A Justice Site
CSUDH - Habermas - UWP - Archives
California State University, Dominguez Hills
University of Wisconsin, Parkside
Created: February 26, 2005
Latest Update: February 26, 2005
This backup copy is to be used only if the original site on the Web is not accessible. It is meant to preserve the document for teaching purposes, when sometimes the URLS are changed when sites are updated, or sites are eliminated. Please be certain to give credit if you refer to this to the original URL: http://www.politicalreviewnet.com/polrev/reviews/PADM/R_0033_3298_014_20312.asp. Original URL, consulted: February 26, 2005.
In one of the twelve chapters that comprise this edited book, it is said that you need to know something of the personal history of the evaluator to understand their comments; while in another, Michael Scriven is quoted as saying that evaluation is about valuing and that if an evaluator has not made a value judgement then s/he has not done the job. On the grounds that a book review is an evaluation of sorts, then I need to tell you something about myself before I tell you my evaluation of this book about the use of narrative or story telling in evaluation.
I grew up in Ireland – Belfast to be exact – and any of you who have been there will know that the culture is based on story telling. If you have ever been in the Crown Bar in Gt. Victoria St. (the only UK bar owned by the National Trust and highly recommended if you conference there), you will have heard the hubbub of conversation which happens when story telling meets alcohol. In a sense, this review started in a similar place because I am old enough to remember when in the course of an evening’s entertainment, in the bar of course, there was a slot amongst the music for the story teller. Someone would perform a turn which was simply the re-telling of a folk tale or the telling of something which had happened to them. People would listen to them and honour the story and the act of telling the tale. I suppose this was the precursor to people like Dave Allen, and in Scotland, Billy Connolly, who took this type of story telling to television.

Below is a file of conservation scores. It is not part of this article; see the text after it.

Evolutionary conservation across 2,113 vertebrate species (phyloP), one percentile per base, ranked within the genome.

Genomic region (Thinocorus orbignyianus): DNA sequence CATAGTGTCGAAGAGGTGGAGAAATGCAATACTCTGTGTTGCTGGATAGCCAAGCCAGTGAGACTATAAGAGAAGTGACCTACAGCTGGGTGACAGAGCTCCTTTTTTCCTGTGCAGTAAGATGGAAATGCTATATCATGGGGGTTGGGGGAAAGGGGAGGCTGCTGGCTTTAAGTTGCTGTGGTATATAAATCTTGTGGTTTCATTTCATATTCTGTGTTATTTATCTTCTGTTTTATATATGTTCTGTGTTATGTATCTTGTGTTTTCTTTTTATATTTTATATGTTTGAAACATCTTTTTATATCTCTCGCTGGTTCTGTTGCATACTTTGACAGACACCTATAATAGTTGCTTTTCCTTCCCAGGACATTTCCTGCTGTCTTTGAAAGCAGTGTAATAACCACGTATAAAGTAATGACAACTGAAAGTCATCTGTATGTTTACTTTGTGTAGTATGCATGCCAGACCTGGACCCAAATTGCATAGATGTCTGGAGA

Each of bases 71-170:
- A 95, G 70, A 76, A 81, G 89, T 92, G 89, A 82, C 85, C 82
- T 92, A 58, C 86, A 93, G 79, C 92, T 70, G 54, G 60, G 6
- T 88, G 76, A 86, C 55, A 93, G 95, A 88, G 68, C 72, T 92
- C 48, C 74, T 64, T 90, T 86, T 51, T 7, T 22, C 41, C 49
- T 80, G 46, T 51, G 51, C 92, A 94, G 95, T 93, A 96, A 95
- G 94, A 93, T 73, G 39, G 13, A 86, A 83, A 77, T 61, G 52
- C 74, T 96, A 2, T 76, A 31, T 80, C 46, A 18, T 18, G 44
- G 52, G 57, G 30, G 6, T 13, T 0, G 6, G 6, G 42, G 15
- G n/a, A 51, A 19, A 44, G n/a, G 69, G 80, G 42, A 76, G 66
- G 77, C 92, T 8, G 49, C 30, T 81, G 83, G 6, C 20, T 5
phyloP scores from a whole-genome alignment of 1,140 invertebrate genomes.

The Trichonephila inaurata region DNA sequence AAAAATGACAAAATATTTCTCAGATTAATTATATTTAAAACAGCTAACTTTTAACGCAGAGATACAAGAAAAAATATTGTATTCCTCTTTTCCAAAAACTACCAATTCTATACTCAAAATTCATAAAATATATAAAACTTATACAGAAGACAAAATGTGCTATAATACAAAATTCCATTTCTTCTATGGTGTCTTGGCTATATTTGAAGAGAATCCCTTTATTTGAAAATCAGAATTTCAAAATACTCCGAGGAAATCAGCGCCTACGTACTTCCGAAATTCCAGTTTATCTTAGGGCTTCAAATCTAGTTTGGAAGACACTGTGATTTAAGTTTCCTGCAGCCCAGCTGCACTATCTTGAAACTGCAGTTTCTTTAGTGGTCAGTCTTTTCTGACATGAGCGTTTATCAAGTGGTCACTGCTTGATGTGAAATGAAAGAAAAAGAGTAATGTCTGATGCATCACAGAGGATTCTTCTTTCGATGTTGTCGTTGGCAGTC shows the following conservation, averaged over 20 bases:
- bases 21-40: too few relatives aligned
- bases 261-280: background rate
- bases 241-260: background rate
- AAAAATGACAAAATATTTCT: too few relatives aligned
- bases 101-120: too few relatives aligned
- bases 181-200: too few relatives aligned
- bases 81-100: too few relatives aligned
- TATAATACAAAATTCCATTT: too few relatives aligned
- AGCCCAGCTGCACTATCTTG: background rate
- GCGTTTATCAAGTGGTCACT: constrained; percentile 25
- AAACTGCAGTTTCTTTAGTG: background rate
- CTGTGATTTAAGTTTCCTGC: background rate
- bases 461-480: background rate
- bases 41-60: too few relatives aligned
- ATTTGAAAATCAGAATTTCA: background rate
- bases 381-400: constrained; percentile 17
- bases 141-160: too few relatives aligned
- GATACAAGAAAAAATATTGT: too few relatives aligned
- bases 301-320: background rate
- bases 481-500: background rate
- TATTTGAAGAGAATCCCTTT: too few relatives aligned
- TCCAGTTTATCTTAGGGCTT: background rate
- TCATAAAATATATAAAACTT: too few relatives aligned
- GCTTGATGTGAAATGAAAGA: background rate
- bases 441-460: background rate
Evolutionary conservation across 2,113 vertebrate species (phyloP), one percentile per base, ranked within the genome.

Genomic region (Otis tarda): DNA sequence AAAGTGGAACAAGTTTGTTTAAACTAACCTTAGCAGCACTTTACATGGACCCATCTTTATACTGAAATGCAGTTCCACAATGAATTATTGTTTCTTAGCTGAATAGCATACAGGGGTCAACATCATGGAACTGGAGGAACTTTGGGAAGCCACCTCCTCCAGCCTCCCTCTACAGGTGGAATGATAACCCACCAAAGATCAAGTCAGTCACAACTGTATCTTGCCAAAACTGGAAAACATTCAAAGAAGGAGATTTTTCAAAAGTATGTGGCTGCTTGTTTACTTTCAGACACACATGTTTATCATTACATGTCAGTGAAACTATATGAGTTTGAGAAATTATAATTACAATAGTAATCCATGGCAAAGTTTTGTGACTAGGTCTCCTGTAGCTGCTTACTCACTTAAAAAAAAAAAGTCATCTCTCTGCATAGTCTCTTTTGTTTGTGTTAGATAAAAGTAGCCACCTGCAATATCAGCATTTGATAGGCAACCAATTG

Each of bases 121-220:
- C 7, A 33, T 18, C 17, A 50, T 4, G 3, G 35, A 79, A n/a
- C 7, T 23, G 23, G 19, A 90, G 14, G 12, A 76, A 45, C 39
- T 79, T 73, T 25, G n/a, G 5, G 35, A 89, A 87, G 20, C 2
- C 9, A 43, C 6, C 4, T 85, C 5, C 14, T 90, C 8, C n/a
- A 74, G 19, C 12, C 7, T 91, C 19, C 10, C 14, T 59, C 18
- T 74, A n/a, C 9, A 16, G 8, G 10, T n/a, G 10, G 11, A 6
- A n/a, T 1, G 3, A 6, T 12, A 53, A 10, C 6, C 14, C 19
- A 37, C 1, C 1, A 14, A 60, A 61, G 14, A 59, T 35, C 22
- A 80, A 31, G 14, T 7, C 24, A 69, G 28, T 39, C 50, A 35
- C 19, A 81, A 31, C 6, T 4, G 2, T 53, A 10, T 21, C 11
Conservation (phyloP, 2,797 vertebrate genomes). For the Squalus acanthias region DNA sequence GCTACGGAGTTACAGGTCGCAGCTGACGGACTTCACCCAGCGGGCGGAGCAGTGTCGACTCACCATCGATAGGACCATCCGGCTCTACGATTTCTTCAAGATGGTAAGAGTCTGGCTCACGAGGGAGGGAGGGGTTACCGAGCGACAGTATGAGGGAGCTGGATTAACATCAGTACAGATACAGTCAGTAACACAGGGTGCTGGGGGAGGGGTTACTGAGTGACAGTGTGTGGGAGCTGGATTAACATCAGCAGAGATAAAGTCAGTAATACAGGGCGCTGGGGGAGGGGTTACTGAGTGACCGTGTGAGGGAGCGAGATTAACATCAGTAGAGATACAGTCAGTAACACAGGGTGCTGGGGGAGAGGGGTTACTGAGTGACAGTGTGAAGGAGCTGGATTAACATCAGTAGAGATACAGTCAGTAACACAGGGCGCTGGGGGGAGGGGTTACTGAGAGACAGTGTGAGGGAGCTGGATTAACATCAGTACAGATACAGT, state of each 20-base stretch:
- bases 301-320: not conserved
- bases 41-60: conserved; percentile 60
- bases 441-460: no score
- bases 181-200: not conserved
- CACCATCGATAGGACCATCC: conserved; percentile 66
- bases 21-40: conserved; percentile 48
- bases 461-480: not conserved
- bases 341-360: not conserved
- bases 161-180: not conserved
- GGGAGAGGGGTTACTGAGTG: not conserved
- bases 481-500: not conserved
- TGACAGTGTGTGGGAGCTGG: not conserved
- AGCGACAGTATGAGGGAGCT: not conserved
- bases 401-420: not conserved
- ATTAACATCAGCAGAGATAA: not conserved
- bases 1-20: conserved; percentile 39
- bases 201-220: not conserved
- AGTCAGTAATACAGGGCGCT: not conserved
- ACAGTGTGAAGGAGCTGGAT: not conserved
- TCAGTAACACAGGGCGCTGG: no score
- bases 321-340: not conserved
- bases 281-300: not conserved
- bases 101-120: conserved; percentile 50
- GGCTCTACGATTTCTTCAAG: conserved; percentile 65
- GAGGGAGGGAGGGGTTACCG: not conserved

I put all this behind me when I went to university to read the science of psychology. The scientific method was all and we did positivism down to the counting of the number of boli extruded by a startled rat. This was rigorous alright, but it was rigorous nonsense. I met a man at that time called Jerome Bruner and he said much as I felt. He later formulated this by saying that there were two modes of knowing; the logico scientific mode, and the narrative mode which is about the construction of culture, acts of meaning and the things that make society human (Bruner, J. 1986. Actual Minds, Possible Worlds, Harvard University Press). And it is by narrative and story telling that we construct, share, perpetuate and change who we are: the antidote to positivism in the social sciences and the chance to say I wasn’t wasting my time in the bar. My turn in the pub has been superseded by a number of turns known as: the narrative turn (Bruner), the cultural turn (Geertz), the interpretive turn (Blumer), the critical turn (Habermas), and most recently, the postmodern turn (Foucault).
Tineke Abma, the editor of this volume, in a very useful introductory chapter locates the field of evaluation in all this. She notes the historical desire of evaluators to be seen as scientific but says that while they gained precision, they lost much: for example, ‘management bias and under-utilisation’ (presumably of findings), and that they should reflect upon what it is they do by exploring new perspectives (p. 1). Narrative is identified as one such perspective and it is Bruner’s work in psychology which provides the warrant and touchstone for such explorations. But there is more to the narrative or story telling than Bruner and the concluding chapter, again by Abma, provides an annotated bibliography of key writers in narrative in the fields of: philosophy, women and gender studies, psychotherapy and medicine, education, organization and management, economics, and most relevant to this readership, public administration.